In the math world, measurement skills are among the most universally applicable. From the length of a ribbon to the height of a growing sunflower, even the distance between two picture frames, measurement surrounds us in our daily lives. For students, understanding and mastering concepts like length, width, height, and beyond not only empowers them but also lays the foundation for future math and science skills and even multiple career paths.

In this post, we’re diving into why you might want to spend more time on length, width, and height, how to incorporate estimation, and how to do all of this work while providing students with hands-on, engaging activities that spark curiosity and deepen students’ understanding of measurement.

## Measuring Length, Width, & Height

Let’s start by talking about *why* it’s worth spending more time teaching the measurement of length, width, and height. I have used several math programs over the years and almost all of them left measurement to the end of the school year. With packed schedules, end-of-year field trips, assemblies, and building summer excitement, measurement often gets glossed over quickly. Relatable, right?

Compare that to how often you actually need to measure the length, width, or height of an object in daily life. How many times have you read the dimensions of an object while online shopping? Measured a room to find a rug that fits? Measured the length of a wall to find the center to hang artwork…I could go on and on!

I’m sure you can think of dozens of your own examples where you needed to measure the length, width, and height of objects. Unfortunately, in the classroom, measurement often gets shortchanged and the focus becomes measurement conversions in isolation and without the purposeful, real-life connection. Meanwhile, students can get a lot from digging deep into meaningful, practical math: engagement, real-life skills, curiosity, and confidence, which is why including this kind of deep work in your math instruction can create a powerful change!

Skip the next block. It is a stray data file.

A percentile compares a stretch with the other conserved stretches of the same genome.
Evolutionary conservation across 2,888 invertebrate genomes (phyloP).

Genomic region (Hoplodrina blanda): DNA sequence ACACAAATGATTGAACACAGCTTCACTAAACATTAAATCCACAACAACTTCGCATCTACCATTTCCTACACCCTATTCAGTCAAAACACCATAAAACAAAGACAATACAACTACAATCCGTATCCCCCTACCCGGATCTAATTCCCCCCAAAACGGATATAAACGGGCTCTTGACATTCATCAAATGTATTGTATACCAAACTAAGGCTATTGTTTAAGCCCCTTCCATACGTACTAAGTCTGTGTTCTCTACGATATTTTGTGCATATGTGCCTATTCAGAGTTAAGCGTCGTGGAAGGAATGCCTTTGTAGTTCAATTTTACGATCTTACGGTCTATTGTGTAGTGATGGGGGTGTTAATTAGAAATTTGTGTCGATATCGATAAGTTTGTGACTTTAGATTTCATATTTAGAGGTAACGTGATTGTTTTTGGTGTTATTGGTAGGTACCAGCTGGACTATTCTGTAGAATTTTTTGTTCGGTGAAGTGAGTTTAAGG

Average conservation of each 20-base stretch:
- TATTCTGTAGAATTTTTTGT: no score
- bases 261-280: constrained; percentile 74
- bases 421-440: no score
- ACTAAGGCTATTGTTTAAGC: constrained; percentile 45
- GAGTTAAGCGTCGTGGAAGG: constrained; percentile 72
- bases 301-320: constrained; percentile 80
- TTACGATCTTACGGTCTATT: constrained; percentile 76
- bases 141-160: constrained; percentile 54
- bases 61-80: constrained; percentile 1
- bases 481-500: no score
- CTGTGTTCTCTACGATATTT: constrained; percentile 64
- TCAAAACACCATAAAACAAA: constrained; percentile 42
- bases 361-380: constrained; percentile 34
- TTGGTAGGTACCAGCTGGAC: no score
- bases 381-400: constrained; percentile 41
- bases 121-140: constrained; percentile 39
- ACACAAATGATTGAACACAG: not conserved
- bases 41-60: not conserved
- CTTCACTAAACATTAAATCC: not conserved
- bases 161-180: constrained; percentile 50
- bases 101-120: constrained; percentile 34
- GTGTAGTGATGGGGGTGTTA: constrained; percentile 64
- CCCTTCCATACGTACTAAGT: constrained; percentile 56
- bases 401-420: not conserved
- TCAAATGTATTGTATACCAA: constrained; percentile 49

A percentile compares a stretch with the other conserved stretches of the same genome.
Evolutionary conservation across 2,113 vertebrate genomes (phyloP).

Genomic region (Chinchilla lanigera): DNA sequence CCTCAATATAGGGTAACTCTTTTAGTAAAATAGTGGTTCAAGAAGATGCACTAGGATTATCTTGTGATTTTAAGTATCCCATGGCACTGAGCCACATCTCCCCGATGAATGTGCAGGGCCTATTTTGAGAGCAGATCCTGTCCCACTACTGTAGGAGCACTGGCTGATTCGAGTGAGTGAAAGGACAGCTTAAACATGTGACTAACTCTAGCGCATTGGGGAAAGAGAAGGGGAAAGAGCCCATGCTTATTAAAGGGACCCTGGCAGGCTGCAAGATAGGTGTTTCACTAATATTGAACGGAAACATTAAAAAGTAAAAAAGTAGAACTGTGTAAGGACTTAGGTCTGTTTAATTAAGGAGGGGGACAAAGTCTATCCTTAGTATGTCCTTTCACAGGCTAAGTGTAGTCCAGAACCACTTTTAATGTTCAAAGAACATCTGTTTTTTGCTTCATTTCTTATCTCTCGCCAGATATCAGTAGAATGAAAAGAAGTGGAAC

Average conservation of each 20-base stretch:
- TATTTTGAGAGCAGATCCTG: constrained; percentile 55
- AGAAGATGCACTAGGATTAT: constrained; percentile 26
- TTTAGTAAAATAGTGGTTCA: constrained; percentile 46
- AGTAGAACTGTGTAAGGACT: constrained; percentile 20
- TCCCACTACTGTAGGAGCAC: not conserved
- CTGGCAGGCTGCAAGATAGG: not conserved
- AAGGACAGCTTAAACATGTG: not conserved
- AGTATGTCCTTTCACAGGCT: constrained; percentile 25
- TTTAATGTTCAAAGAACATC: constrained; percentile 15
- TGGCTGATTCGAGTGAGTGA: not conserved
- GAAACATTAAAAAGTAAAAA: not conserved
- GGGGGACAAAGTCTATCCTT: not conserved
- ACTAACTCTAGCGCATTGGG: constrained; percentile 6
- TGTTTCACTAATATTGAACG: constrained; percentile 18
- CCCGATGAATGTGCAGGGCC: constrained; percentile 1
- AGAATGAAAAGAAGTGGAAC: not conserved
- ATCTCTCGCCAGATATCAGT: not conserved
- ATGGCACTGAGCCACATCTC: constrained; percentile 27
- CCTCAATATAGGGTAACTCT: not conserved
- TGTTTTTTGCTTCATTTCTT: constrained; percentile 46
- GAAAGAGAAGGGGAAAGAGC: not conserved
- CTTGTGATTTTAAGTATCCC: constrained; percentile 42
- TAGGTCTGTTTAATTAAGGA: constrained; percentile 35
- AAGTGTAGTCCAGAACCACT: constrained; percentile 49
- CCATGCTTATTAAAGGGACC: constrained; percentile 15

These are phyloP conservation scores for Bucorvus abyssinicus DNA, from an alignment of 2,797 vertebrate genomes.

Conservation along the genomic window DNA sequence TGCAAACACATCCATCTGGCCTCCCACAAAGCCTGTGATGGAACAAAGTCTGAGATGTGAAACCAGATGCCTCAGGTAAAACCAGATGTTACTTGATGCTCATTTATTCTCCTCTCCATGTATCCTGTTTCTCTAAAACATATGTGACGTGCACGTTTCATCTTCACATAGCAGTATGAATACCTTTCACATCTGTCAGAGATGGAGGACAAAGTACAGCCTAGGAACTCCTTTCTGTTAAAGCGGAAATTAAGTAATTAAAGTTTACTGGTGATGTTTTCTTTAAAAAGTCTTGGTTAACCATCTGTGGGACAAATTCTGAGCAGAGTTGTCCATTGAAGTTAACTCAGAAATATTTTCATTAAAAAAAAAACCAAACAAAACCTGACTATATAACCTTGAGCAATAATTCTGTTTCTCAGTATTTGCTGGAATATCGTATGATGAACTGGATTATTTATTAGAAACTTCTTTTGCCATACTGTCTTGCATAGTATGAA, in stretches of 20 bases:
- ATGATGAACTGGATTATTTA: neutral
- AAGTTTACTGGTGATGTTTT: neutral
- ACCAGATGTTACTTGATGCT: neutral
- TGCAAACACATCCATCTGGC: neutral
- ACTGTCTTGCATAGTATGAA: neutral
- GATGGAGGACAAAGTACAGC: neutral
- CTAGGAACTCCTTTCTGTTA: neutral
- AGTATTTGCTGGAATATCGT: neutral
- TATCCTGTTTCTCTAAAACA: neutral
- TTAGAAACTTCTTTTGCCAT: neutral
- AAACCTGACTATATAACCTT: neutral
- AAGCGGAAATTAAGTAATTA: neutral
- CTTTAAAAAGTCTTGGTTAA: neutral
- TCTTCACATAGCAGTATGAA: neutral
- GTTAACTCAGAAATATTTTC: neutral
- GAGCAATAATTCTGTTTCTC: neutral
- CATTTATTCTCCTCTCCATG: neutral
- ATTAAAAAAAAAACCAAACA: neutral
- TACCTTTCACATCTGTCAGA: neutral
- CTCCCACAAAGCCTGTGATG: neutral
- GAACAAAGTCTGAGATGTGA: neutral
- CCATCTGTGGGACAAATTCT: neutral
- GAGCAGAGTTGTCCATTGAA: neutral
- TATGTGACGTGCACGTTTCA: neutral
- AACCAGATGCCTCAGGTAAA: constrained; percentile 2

## Estimating Length, Width & Height

Estimating is determining the value of something using incomplete or uncertain information. Although the calculation will not be exact, it can still be very useful. Let’s revisit our earlier example of hanging artwork. Did I actually measure the length and height of the wall, or did I eyeball it? Sometimes we don’t need to know things *exactly*. This is where estimation enters real life. And in fact, estimation is a highly valuable tool for making sense of the world.

Students can use estimation as well. In fact, estimation is often a concept that students misunderstand. For instance, when asked to estimate the sum of 19 + 43, I have seen countless students first calculate the sum exactly getting 62, and then estimate the sum to be 60 when they already have an exact answer. What those students didn’t understand is that estimation is used to get a calculation that is close enough for a given situation.

Incorporating estimation can be done by including activities like an estimation jar and estimating lengths and distances within the school day. The estimation jar is a classic! All you have to do is put a bunch of the same item into a clear jar or container. Then students use what they know and can see to estimate how many objects are in the container. Leave the estimation jar out for a few days to give students time to observe and even revise their estimates. As usual, one of the most important parts of this activity is the discussion afterward.

Want to take this activity to the next level? Don’t just reveal the actual amount, make it dramatic! We’ve had some seriously engaging discussions about how students made their estimates and what they might do differently when estimating next time. This discussion helps students to build their estimation skills. While they are not necessarily estimating length, width, or height here, the estimation strategies developed here definitely transfer.

Another great way to incorporate estimation is by estimating lengths, widths, and heights as they naturally come up in the process of a school day. For example, we sometimes have very short transition times between a special and recess. This is a great real-life scenario to work in estimation! I’ll ask students to estimate the distance from the classroom to the recess door and we’ll even talk about how long they think it will take us to cover that distance.